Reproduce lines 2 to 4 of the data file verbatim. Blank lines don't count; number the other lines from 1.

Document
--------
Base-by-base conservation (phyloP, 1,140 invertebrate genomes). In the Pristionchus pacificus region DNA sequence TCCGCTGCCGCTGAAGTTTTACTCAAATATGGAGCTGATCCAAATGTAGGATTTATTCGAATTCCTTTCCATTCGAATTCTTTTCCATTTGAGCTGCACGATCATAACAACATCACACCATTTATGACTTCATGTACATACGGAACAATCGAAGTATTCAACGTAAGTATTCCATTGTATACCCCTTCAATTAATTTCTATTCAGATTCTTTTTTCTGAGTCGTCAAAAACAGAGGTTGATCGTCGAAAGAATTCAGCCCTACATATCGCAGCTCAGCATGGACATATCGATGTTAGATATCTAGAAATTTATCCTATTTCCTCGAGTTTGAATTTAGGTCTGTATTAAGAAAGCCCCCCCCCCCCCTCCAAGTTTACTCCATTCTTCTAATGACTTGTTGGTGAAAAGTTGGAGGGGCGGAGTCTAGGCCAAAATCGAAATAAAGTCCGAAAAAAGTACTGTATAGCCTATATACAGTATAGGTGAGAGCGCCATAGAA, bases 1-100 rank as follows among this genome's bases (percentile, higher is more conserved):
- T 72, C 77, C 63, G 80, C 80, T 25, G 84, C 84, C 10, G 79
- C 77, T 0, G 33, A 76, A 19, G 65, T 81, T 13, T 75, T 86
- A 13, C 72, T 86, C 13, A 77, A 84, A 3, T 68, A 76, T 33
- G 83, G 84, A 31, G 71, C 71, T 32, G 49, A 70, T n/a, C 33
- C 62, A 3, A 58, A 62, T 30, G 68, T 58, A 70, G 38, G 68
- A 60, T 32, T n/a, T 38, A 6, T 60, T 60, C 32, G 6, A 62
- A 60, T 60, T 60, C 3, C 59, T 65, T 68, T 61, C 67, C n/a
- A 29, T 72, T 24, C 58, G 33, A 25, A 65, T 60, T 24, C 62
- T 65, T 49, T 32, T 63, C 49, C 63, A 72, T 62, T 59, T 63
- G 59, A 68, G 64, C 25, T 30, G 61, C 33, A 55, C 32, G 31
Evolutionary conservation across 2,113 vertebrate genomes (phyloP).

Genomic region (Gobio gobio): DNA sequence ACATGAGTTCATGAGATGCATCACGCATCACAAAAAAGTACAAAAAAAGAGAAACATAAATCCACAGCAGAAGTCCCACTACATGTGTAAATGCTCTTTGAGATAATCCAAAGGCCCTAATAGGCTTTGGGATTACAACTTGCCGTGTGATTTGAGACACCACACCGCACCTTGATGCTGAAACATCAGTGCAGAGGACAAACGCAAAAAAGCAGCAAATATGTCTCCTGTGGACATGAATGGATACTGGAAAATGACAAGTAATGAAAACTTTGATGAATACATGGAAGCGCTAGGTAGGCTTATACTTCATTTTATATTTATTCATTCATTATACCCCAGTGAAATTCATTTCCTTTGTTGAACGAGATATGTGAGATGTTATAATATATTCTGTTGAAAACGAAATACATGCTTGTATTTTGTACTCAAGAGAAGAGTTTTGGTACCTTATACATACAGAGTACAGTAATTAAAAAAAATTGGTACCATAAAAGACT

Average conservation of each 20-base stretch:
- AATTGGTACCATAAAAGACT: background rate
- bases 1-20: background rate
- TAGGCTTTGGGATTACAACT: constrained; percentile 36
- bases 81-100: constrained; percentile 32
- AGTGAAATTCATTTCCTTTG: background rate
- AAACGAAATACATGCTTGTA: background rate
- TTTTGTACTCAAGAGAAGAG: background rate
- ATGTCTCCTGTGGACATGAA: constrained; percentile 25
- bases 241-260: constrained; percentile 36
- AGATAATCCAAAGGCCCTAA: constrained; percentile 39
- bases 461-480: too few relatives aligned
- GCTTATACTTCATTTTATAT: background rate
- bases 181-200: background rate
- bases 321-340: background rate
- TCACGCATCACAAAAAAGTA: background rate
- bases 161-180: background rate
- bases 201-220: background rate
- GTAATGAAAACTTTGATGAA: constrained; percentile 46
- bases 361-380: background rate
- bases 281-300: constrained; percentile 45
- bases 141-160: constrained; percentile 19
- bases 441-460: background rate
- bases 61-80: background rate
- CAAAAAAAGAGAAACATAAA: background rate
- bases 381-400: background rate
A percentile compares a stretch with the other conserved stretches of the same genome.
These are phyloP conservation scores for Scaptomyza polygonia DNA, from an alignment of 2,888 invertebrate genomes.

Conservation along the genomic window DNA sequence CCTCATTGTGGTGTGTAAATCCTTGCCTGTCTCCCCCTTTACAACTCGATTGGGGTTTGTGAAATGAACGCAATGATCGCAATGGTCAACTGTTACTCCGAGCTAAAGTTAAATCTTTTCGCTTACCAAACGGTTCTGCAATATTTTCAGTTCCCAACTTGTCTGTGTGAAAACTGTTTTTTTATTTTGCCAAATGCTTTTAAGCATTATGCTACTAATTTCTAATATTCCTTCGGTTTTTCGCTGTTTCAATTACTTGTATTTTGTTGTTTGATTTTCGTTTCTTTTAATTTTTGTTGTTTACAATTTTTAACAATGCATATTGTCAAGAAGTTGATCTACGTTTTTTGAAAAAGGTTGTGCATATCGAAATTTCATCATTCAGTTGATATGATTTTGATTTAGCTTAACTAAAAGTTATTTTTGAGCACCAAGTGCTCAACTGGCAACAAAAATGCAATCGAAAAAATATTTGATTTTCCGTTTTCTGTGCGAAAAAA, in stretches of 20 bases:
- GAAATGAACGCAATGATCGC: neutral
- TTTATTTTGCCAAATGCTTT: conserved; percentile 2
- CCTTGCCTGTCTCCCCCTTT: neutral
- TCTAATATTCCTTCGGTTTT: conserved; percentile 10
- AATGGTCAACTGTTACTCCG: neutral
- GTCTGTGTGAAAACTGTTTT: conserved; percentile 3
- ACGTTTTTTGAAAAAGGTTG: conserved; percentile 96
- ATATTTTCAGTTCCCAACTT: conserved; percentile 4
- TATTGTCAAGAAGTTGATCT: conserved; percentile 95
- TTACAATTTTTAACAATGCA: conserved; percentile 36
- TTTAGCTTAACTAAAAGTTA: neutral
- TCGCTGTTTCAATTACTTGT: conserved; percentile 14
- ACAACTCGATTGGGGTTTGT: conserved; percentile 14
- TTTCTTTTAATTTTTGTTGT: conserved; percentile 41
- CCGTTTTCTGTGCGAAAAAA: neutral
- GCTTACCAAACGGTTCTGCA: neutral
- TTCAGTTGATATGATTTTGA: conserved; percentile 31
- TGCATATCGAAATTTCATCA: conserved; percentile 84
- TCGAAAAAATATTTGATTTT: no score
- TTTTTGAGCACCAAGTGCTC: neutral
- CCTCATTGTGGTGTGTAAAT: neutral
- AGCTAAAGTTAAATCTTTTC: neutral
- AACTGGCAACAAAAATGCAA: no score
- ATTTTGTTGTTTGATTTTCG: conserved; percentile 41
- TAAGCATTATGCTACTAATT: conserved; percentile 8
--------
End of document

- T 72, C 77, C 63, G 80, C 80, T 25, G 84, C 84, C 10, G 79
- C 77, T 0, G 33, A 76, A 19, G 65, T 81, T 13, T 75, T 86
- A 13, C 72, T 86, C 13, A 77, A 84, A 3, T 68, A 76, T 33